Perhaps John intended for us to contrast the Samaritan woman with Nicodemus, the ruler of the Jews (John 3). There is no doubt that the disciples’ strategy would have been to invest time in Nicodemus and not the Samaritan woman. Most of us would share the dis­ciples’ perspective. We have already considered the gender bias. There was also a historic racial prejudice against the Samaritans. They were a mixed-breed of people while Nicodemus had a lineage with the tribe of Judah. There is no question that they would

have had a preference for the pharisaic religion. It was certainly superior to the worship of the Samaritans. They maintained some adherence to the first five books of Moses but rejected the rest of the Hebrew Bible. Nicodemus would have also held a higher moral standing. The disciples certainly would have chosen him to represent their cause over an adulterous woman (v. 18). Nicodemus was a respected teacher in Israel. He would have had tremendous influence had he spoken up for Jesus as the Messiah. What we find is that Nicodemus brings no one to the Messiah but the Samaritan woman brings a city out to meet Jesus (v. 30). God’s perspective on people is different from our perspective on people. His strategy in evangelism requires that sowers drop their bias to do His work.

Sowers go

Those who sow must not only lay aside the cultural bias and personal feelings but they also must be willing to go. This is what Nicodemus apparently was not willing to do. He came to Jesus by night and there is no indication that he ever brought anyone to meet the Christ. The disciples as well were not interested in hanging around Samaritans. They had to pass through Samaria but they did not want to spend any time there.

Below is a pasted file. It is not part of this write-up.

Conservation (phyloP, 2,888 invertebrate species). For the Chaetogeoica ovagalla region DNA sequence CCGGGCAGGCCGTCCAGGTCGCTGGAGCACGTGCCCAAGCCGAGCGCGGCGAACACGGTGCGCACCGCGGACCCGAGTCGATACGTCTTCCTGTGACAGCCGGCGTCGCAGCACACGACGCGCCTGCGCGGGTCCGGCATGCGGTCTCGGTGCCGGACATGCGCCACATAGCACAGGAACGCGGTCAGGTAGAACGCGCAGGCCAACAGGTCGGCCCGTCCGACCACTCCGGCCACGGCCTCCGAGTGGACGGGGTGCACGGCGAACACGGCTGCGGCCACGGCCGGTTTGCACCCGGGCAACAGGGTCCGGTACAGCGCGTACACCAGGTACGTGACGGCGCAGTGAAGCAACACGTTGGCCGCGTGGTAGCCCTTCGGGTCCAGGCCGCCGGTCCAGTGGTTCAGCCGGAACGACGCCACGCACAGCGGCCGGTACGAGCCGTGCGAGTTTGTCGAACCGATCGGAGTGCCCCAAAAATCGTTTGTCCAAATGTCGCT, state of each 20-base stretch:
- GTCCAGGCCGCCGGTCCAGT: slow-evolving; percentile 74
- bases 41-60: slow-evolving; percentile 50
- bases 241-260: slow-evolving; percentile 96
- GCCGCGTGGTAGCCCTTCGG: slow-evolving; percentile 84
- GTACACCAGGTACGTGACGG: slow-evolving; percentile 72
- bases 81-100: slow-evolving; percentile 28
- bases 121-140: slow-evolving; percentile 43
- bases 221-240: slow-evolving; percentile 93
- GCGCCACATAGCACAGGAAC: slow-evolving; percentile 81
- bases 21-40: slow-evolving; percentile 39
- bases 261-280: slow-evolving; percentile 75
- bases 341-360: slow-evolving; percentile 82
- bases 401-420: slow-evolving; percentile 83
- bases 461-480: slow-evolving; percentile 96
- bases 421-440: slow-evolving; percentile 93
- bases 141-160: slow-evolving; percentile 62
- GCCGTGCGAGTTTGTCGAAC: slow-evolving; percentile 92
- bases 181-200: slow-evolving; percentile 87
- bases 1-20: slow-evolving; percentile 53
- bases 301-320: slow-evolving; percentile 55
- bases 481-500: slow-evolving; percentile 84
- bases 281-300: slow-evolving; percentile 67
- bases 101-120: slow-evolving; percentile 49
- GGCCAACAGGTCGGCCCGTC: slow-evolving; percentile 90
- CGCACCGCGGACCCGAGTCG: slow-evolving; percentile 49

Jesus on the other hand saw opportunity to evangelize even while he was passing through a place. There are two kinds of sowing taking place. Jesus sows as he is passing through on his way to Galilee. The woman sows in the place where the Lord has planted her. Effective evangelism requires that we learn to do both. There was an opportunity that Jesus saw while the disciples completely overlooked it. Jesus said, “I do always the things that please the Father” (John 8:29). He was interested in harvesting a crop in evangelism and He recognized the social misfit as something more than a nuisance.

Notice that the Samaritan woman wastes no time after Jesus’ confession that He is the Messiah. She goes to sow in the place where the disciples have just returned. They had no inclination to sow the gospel as they go especially in a place like Samaria. The Bible says she left her water pot and went into the city (v. 28). No doubt the water pot was a valuable necessity but it was a time to lay possessions aside and take action. Nicodemus, a teacher and ruler among the Jews, took no action (at least that we are aware of) when Jesus an­nounced that “He descended from heaven” (John 3:13). He was the long awaited Messiah. The woman reacted in the proper way.


The message of the gospel demands action. It demands that we tell our neighbors and family members. It demands that we tell others when we are passing through their country.

We go to evangelize where God has placed us. We go to evangelize in the places where God providentially leads us. Catch the woman’s urgency and leave behind the disciple’s complacency. Catch Jesus’ alertness and thrift to improvise and leave behind the disciple’s sloth and lack of vigilance for opportunity to sow the seed.

Do we have compassion for unlovely people? Are we willing to reject our prejudice and reach out to others with the compassion of Christ? Are we willing to learn to recognize everyday events as opportunities that the Lord directs our way? Do we exhibit the excite­ment, and passion and urgency for the gospel that we should? There is a commitment to action when we sow the seed of the gospel.